Last night in Miami the final one of the eight events on the LIV Golf calendar for 2022 ended with victory for the 4Aces team, captained by Dustin Johnson, at Donald Trump’s course at Doral. For Johnson it meant a $35 million LIV windfall this year while Trump used his profile during the week to claim the R&A was keen to take the Open back to Turnberry for the first time since 2009, a suggestion denied by the organisation pretty much as soon as the former president had finished talking. But perhaps we should not be shocked if his Ayrshire links gets a LIV tournament next year.
Going back a little less than five months, LIV Golf got its season started on June 9 at the Centurion Club just outside St Albans. Even up to a week before Dustin Johnson, Phil Mickelson and Scott Vincent played from the first tee that Thursday, proudly watched over by Greg Norman, the front man for LIV, there had been plenty of naysayers who predicted the series would never get underway. They were wrong. But where does it go from here?
The managing director of the Centurion Club is Scott Evans. His club is already signed up to stage a LIV event next season with an option for a third one in 2024. They were not paid for staging the tournament, although they were given assistance regarding the creation of the infrastructure. Evans recalled: “People were telling us ‘it’s not going to happen, is it?’ and I was saying ‘well, as I look out I can see a whole load of structures ready to stage a golf tournament’.”
In the process of putting his tournament together, Evans had meetings with Yasir Al-Rumayyan, the governor of Saudi Arabia’s Public Investment Fund which finances LIV Golf. (He is also the chairman of Newcastle United.) Evans is emphatic about one thing regarding the Saudis. “They are not interested in being second best to anyone.” Indeed. No one would pump multiple billions of dollars into a project without wanting to be top dog, which could prove problematic. The LIV roster of players includes 21 of the last 51 major champions, including Johnson, Mickelson, Brooks Koepka and, latterly, the new Open champion, Cameron Smith. But it also includes James Piot, Turk Petit and assorted other essentially unknowns, and the ongoing uncertainty surrounding LIV’s ability to award Official World Golf Ranking Points (which efforts may not have been assisted by Norman’s demand that such points be granted retrospectively) may diminish its appeal to emerging young talent. LIV also does not yet have a big broadcasting deal.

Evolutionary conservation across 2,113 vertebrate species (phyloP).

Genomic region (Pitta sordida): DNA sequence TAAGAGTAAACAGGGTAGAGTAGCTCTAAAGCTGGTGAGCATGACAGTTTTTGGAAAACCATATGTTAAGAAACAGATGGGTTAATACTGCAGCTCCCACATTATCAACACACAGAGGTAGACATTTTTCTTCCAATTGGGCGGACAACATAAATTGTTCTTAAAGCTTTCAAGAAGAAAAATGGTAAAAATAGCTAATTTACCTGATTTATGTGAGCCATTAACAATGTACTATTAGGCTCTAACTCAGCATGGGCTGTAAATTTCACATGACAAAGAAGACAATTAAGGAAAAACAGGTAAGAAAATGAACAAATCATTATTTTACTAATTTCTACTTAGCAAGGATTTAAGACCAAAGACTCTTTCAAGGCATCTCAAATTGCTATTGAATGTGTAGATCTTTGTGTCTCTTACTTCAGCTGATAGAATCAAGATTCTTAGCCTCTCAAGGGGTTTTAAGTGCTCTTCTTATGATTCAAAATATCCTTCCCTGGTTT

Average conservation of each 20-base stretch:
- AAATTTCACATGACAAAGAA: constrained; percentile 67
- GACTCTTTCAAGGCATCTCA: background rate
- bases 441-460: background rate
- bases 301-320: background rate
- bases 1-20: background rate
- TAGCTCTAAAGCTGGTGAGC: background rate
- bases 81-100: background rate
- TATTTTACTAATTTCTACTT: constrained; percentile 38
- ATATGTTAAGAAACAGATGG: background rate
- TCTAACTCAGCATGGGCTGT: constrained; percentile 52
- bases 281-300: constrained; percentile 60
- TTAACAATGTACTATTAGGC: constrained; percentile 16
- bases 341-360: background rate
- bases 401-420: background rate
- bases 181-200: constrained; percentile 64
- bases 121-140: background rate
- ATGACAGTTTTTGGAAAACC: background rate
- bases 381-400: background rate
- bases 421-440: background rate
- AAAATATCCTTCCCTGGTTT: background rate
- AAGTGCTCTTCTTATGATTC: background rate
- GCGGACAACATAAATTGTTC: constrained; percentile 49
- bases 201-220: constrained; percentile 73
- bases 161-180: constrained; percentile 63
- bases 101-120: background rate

In a robust defence of the DP World [formerly European] Tour ahead of the PGA Championship at Wentworth last month, the organisation’s chief executive, Keith Pelley, said: “If the metrics determining the top tours in the world is just money, then the No. 1 tour is the PGA Tour. You could argue that LIV is No.2. But the Asian, Korn Ferry, Japan, Australia Sunshine tours…totalling all their prize funds together comes to just half our tour.” Pelley feels his tour has been significantly strengthened by its strategic alliance with the PGA Tour. Others feel that the decision to offer PGA Tour cards to the top-10 finishers in the Race to Dubai with effect from next season will fundamentally undermine it; ensure an annual weakening of its fields. In Scott Evans’ view: “They are the masters of their own downfall.”
Evans is indisputably correct when he says: “The Centurion Club will forever be the venue of the inaugural LIV Golf tournament.” It remains to be seen if 2022 will prove to be the high point for LIV Golf or whether in 2023 and beyond, in the words of D:Ream and riffed by Tony Blair, things can only get better. It certainly has to be likely they will continue to get bitter.
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